Network Rail chooses Dawlish alternative route
Network Rail has chosen an additional alternative railway route to the storm-stricken Dawlish line along the Devon coast, BBC News can reveal.
The route would head from Okehampton to Plymouth via Tavistock and go through parts of Dartmoor National Park.
There is no timescale for the plan, which Network Rail concluded in outline proposals last year would cost hundreds of millions of pounds.
However, Network Rail said abandoning the Dawlish route was "not an option".
Three alternatives to that route have been discussed locally over the years.
This looks like a candid and deliberate disclosure from a senior Network Rail figure.
Just a month ago, it would have been news that Network Rail felt any sort of secondary inland rail route was desirable.
Now, they are not only saying that it is, they are saying which one is their frontrunner.
What they are finally discussing openly is a railway equivalent of the A303 - a slow, back-up route to use when the motorway has problems.
The A303 goes through the Blackdown Hills - a designated area of outstanding natural beauty.
This railway line would go through part of Dartmoor National Park. It is going to be an interesting debate.
Reaction on social media so far has been muted from Dartmoor whereas there is distinct wariness from south Devon.
Of the three alternatives, two of them are in south Devon - including the Teign Valley route, via Christow and Heathfield - and the so-called Dawlish Avoiding Line, which was promoted in the 1930s but was never built.
The route would have passed inland behind Teignmouth and Dawlish rather than along the coast like the current line.
Network Rail is believed to be only considering the Okehampton-Tavistock-Plymouth route.
Trains can already run to Meldon, west of Okehampton, on a freight line and there are currently plans to reopen a stretch of line connecting Tavistock southwards to Bere Alston.
The route between Meldon and Tavistock is being considered by Network Rail.
Patrick Hallgate, of Network Rail, said: "It's hundreds of millions of pounds to do, and it's on land that has already been built on in terms of the old railway alignment.
"It's also on land that we don't currently own. So, there are all sorts of long-term strategies that would be required to make that happen."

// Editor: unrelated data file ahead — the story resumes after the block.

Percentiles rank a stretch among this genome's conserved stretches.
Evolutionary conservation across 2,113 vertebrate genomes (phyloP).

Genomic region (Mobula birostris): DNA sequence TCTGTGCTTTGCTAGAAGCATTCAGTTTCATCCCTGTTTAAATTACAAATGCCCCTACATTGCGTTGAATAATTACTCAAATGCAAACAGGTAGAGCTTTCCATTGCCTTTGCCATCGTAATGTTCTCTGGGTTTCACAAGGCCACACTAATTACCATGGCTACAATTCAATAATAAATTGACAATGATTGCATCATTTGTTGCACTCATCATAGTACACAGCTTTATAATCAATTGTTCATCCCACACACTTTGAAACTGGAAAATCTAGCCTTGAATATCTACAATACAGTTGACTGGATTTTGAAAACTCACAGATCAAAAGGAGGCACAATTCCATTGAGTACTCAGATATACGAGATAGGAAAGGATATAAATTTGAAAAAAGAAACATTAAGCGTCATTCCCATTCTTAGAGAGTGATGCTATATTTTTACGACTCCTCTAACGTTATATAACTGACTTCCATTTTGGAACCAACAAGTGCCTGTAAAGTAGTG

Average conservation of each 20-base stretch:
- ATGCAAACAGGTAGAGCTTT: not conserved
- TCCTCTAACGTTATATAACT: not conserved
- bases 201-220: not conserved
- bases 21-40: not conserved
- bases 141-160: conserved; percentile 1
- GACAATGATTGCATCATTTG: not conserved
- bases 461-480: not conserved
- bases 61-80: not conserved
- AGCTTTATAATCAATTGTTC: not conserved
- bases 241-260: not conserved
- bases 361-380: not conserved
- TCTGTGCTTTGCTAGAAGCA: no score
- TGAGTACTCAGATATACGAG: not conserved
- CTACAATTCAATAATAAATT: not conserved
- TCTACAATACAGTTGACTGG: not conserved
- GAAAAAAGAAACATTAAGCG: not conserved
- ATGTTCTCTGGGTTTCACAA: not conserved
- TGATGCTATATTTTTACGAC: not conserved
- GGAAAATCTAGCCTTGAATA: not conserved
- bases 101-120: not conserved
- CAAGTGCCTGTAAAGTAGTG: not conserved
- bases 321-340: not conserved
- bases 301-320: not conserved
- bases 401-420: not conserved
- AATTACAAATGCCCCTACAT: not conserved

Bill Hitchins, chairman of Dartmoor National Park Authority, said: "We have not seen any kind of proposal to discuss, much less vote on.
"I'm sure we would be only too pleased to be involved in any discussions.
"Personally, I have always felt that it (the line) should not have been closed, and it should not have been developed in the way it has been developed."
Damage to the track at Dawlish means the line between Exeter St Davids and Newton Abbot is not expected to reopen until mid-April at the earliest, and in the meantime buses are replacing trains.
However, despite talk of alternatives, Network Rail said it was committed to a permanent restoration of the Dawlish track.
It said any other routes would be in addition to the existing line, not least because about £10m had been on improvements at Dawlish over recent years.
Julian Burnell, from Network Rail, said: "Some people have said, 'Why don't we abandon this line?'. That's not an option.
"This is a main line, it's a scenic line and it serves some very important towns along south Devon on the way down to Plymouth.
"We're not going to abandon this line."
Prime Minister David Cameron pledged to have rail services running through Dawlish "as soon as possible", acknowledging the situation was a "very real problem", during a visit to the county.
He said a study would be carried out into the resilience of rail services in the south-west.
He also visited Dorset and Kingsand in Cornwall to see storm damage.
Elsewhere on the line, flooding in the Bridgwater and Taunton areas in Somerset meant a limited number of trains were able to run between the towns.
CrossCountry have buses replacing trains non-stop between Bristol Parkway and Plymouth. Passengers requiring interim stops can travel on First Great Western buses.
Trains between Exeter St Davids and Waterloo are now able to run normally following a landslip near Crewkerne.
The Exeter-to-London Paddington line has reopened after earlier flooding at Castle Cary.